Literacy and Children with Autism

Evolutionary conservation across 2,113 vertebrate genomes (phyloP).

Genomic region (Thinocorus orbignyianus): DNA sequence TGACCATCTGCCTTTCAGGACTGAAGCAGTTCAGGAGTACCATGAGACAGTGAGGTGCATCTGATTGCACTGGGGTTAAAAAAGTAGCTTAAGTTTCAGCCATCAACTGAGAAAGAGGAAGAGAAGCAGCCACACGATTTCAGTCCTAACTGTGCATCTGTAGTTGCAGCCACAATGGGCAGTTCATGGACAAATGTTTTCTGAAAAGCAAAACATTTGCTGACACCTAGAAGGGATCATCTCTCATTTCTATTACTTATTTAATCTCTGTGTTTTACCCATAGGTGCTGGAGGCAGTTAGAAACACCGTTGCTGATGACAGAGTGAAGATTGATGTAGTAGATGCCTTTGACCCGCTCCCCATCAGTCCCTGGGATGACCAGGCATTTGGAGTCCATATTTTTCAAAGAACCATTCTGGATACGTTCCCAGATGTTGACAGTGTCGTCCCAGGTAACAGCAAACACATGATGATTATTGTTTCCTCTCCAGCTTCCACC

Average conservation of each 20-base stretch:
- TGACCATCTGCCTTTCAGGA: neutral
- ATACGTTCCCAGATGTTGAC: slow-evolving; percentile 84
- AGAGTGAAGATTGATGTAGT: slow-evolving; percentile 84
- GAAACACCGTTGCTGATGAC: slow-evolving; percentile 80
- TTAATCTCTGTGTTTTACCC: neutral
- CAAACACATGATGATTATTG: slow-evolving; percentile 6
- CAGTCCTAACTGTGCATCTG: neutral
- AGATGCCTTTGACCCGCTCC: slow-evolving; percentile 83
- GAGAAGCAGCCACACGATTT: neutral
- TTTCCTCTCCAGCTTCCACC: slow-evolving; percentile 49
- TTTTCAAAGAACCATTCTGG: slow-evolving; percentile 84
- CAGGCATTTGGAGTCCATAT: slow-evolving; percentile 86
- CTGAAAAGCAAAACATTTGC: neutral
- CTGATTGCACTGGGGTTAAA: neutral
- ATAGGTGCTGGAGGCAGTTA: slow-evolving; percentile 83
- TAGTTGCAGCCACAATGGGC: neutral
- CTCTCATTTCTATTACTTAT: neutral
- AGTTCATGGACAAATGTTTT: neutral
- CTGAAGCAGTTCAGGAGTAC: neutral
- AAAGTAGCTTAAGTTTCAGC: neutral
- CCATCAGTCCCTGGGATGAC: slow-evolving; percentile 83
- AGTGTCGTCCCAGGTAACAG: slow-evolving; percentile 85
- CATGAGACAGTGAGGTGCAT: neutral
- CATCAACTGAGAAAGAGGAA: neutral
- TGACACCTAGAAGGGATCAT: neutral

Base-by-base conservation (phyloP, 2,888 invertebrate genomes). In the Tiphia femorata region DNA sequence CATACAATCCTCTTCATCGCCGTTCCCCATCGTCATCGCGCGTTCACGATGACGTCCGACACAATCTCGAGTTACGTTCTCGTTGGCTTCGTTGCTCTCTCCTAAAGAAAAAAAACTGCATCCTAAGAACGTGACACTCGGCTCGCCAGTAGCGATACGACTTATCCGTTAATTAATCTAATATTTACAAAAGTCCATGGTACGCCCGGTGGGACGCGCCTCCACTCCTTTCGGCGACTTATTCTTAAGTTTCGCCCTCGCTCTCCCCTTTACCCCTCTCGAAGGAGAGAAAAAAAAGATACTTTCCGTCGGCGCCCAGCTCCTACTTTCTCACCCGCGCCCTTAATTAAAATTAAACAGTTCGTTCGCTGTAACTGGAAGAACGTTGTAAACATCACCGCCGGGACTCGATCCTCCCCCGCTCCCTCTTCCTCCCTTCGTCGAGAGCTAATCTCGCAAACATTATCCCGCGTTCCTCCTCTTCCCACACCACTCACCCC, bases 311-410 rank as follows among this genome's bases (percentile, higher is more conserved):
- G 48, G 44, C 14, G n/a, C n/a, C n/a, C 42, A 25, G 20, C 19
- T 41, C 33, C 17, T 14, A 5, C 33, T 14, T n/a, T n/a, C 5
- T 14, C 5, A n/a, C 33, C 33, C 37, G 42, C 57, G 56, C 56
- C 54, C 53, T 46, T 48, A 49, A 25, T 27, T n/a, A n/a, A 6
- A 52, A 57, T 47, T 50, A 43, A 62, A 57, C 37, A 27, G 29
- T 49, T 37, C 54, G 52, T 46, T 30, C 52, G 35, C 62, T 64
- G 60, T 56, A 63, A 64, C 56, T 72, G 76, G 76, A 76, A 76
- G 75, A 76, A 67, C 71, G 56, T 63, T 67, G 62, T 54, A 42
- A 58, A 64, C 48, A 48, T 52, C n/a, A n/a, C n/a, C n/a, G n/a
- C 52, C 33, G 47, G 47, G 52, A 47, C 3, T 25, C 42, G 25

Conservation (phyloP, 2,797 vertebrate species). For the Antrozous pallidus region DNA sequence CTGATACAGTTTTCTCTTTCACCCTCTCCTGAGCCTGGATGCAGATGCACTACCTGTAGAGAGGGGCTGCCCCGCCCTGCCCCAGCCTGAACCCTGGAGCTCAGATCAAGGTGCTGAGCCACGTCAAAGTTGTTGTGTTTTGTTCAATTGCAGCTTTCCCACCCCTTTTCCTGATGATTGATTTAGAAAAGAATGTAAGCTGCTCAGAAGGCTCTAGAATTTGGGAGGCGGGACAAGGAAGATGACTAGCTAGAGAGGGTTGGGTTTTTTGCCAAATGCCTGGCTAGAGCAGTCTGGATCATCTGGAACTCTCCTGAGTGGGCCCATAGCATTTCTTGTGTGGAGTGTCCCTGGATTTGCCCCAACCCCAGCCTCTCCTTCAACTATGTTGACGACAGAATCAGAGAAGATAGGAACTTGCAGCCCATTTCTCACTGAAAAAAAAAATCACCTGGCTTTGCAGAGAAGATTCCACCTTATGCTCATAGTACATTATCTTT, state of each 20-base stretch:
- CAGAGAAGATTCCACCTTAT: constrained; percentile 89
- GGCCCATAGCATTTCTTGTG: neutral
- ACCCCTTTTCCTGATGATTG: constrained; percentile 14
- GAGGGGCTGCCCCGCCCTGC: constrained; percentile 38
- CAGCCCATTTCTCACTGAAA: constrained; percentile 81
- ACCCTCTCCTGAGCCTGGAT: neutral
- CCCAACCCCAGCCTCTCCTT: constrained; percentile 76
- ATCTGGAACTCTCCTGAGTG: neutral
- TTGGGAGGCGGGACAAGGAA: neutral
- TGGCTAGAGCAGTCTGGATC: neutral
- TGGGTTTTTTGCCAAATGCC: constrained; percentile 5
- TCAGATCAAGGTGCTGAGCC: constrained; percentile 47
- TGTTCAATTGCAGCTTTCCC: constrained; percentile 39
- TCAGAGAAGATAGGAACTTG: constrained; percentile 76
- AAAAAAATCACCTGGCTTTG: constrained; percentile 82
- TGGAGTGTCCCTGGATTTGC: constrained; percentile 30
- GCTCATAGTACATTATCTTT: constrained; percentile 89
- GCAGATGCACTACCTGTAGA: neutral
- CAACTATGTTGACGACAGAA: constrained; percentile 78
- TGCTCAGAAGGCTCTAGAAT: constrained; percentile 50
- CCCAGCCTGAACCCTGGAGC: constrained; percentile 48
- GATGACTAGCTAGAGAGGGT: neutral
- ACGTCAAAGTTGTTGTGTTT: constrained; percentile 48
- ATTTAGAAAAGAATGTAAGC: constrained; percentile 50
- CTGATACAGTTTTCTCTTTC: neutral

The world of literacy for children can be filled with endless possibilities when learning how to read, speak and write. Children with Autism may not necessarily acquire and develop early literacy skills as the typical population, but who isn’t to say that they can’t gain anything at all? The coolest thing about being on the spectrum is the ability to learn at your own individualized pace. However, some may question; why bother teaching children with Autism how to read or write, when they lack early developmental skills that are essential for literacy? These can lead to some general misconceptions, which need to be addressed. Myth: My child cannot speak, so how will they learn to read? Fact: The awesome thing about storybooks in early childhood is the opportunity for creative imagination. Storybooks open the doors to any child’s sense of wonder, as well as a natural opportunity to engage in social interaction with the reader. If we often try to promote language and social interaction through parallel play or natural environmental teaching, then whose to say we can’t do the same thing when reading? Reading can promote conversation between the teacher/parent and child, increase their vocabulary, introduce early concepts of writing/printing, early phonetics of letters as well as comprehension of the story. Myth: You can only teach literacy to a child with Autism while sitting at a traditional table/classroom setting. Fact: Even though there are tons of resources and academic workbooks that are commonly implemented when teaching a child how to read or write, we can introduce early literacy across any environment with a creative set of tools. For example, when generalizing these skills into the home setting, there are many things that can spark our children’s interest. We can label things that he or she may have a common interest in (i.e. a favourite toy) to a household item (i.e. bed). Therefore we can draw attention to the print of the label to their everyday items, as well as increasing their vocabulary. Finding many print items in your household (i.e. magazines, calendars, birthday cards, boxes from their toys, etc.) is a wonderful natural way to expose your child to letter sounds, words, and sentences. Finally, always make sure to leave a set of pencils, markers and papers lying around for your child to practice drawing, printing, and writing words/sentences when the perfect opportunity arises! Myth: We should deter children with Autism away from their uncommon interests. Fact: Yes, sometimes children on the spectrum may have extreme interests that we may not find necessary exciting. Whether it is from elevators, to penguins or subways, some children with Autism may find this to be the most fascinating thing in the world! Therefore, why not find literature or storybooks that not only can maintain their “non-traditional” interests, but to also promote their motivation to read and learn! This opportunity can teach our children the concept of joint-attention between the reader and the listener, learn how to identify the character’s, look at pictures, how to hold a book, how to turn pages, the difference between fiction/non-fiction, the problem/solution to the story, setting, plot, etc. Eventually as every educator or parent’s goal, this can eventually enhance their curiosity while reading and hopefully move on to new interests! Literacy is important for all children, all children can learn we just need to teach them the right way.   Once we give our children knowledge and power they will be unstoppable.    

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